When she was in college, Kristen Radtke’s uncle died suddenly, from what she describes as an “inscrutable heart defect that threaded though [her] family.”
Her relatives moved on, reminiscing about her Uncle Dan at holidays. But Radtke found herself fixating on her own health, on the particularities of the gene mutation that ran in her family, on the heart palpitations she sometimes got, and on death more generally ― the way it’s acknowledged, celebrated or ignored in different societies.
The resulting story ― part travelogue, part memoir ― is told in Radtke’s book Imagine Wanting Only This, out this month. In turns personal and expansive, it’s a visual and written exploration of loss, and how it resonates through our public and private lives.
“The first pieces of Imagine Wanting Only This began as a handful of disparate prose essays,” Radtke told The Huffington Post. “It took me a long time to realize that they were a part of the same project, and longer still to realize that the project would be graphic.”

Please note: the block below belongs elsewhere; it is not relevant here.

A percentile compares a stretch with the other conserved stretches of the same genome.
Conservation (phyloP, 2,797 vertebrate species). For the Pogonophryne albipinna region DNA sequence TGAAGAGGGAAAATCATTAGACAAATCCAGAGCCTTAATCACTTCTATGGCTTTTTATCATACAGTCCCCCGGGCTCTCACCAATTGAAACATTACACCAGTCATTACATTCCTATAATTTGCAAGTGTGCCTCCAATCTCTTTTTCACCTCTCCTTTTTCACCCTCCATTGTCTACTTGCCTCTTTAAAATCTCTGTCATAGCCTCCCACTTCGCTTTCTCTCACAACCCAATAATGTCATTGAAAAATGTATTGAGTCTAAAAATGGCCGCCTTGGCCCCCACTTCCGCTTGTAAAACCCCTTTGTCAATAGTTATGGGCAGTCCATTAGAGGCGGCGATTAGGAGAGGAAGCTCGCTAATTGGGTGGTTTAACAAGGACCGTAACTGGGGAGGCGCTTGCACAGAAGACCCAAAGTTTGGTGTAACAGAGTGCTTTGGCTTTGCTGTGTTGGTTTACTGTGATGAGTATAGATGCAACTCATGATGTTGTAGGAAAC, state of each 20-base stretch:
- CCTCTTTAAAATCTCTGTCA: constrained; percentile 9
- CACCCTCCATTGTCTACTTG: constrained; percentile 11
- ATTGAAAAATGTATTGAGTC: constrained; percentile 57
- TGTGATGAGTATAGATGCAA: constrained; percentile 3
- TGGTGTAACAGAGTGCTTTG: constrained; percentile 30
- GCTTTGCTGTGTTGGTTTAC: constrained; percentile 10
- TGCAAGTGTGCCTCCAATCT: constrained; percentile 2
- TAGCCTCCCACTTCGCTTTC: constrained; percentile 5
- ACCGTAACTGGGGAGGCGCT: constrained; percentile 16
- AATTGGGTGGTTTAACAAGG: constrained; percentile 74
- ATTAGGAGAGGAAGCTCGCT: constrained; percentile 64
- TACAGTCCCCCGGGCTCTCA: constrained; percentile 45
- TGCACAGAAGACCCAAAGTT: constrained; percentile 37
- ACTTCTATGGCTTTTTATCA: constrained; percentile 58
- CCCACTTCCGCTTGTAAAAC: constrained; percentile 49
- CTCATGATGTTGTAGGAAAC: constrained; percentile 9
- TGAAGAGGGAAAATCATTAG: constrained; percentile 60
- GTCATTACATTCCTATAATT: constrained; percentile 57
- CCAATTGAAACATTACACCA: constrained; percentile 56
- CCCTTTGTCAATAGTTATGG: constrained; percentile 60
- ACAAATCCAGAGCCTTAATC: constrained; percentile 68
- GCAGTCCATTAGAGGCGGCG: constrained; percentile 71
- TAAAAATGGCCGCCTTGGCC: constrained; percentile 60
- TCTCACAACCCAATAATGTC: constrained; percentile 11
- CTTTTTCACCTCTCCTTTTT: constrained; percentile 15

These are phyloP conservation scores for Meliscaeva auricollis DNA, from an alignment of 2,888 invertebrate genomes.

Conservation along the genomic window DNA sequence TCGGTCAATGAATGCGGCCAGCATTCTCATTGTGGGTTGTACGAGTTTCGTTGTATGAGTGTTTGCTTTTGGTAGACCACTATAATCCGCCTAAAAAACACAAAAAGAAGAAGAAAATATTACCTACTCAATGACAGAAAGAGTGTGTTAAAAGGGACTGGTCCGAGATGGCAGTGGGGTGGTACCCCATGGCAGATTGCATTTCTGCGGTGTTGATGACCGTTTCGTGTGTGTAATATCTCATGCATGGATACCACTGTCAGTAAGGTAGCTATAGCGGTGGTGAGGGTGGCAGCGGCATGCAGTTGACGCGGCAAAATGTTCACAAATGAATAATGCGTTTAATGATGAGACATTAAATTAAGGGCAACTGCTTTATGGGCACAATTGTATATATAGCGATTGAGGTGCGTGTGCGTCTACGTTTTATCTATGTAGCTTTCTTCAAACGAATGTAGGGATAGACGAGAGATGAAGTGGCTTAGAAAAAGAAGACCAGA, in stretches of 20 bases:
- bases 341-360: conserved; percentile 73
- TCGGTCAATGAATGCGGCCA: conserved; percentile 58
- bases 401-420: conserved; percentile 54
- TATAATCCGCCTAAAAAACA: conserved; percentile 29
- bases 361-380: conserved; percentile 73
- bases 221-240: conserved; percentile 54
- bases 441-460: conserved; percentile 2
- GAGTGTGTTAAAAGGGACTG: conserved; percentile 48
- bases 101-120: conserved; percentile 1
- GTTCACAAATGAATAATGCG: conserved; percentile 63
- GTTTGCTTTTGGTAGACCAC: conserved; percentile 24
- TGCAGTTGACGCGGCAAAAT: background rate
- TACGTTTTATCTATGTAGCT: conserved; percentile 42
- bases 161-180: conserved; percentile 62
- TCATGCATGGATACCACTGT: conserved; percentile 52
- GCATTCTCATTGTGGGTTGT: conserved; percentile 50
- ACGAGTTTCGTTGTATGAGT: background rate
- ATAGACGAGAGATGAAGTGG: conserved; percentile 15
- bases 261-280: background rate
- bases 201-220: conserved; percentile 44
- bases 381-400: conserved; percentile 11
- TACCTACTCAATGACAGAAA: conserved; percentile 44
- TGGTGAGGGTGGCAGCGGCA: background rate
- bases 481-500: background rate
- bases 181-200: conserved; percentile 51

But she’s long been a fan of the medium; she says her book wouldn’t have been written if it weren’t for Alison Bechdel’s Fun Home and cites a slew of other recent favorites in the genre, including Tom Hart’s Rosalie Lightning, Amy Kurzweil’s Flying Couch, Ellen Forney’s Marbles, and Mira Jacob’s forthcoming Good Talk: Conversations I’m Still Confused About.
The author also loves superhero comics, which introduced her to certain graphic storytelling conventions.
“There is a different set of rules for a graphic memoir or literary graphic novel,” Radtke said. “Visual literature offers an immediate grounding that can be helpful for a narrative that may jump around in time and space. We can convey certain things to the reader very quickly — the age of a character, the way she may change through time, the particular and specific elements of place.”
“Plotting and structure is the hardest part of any project for me,” she continued. “In the end it all feels like magic that it comes together at all.”
Magic or not, Radtke’s book is enchanting. Read a chapter-long excerpt below: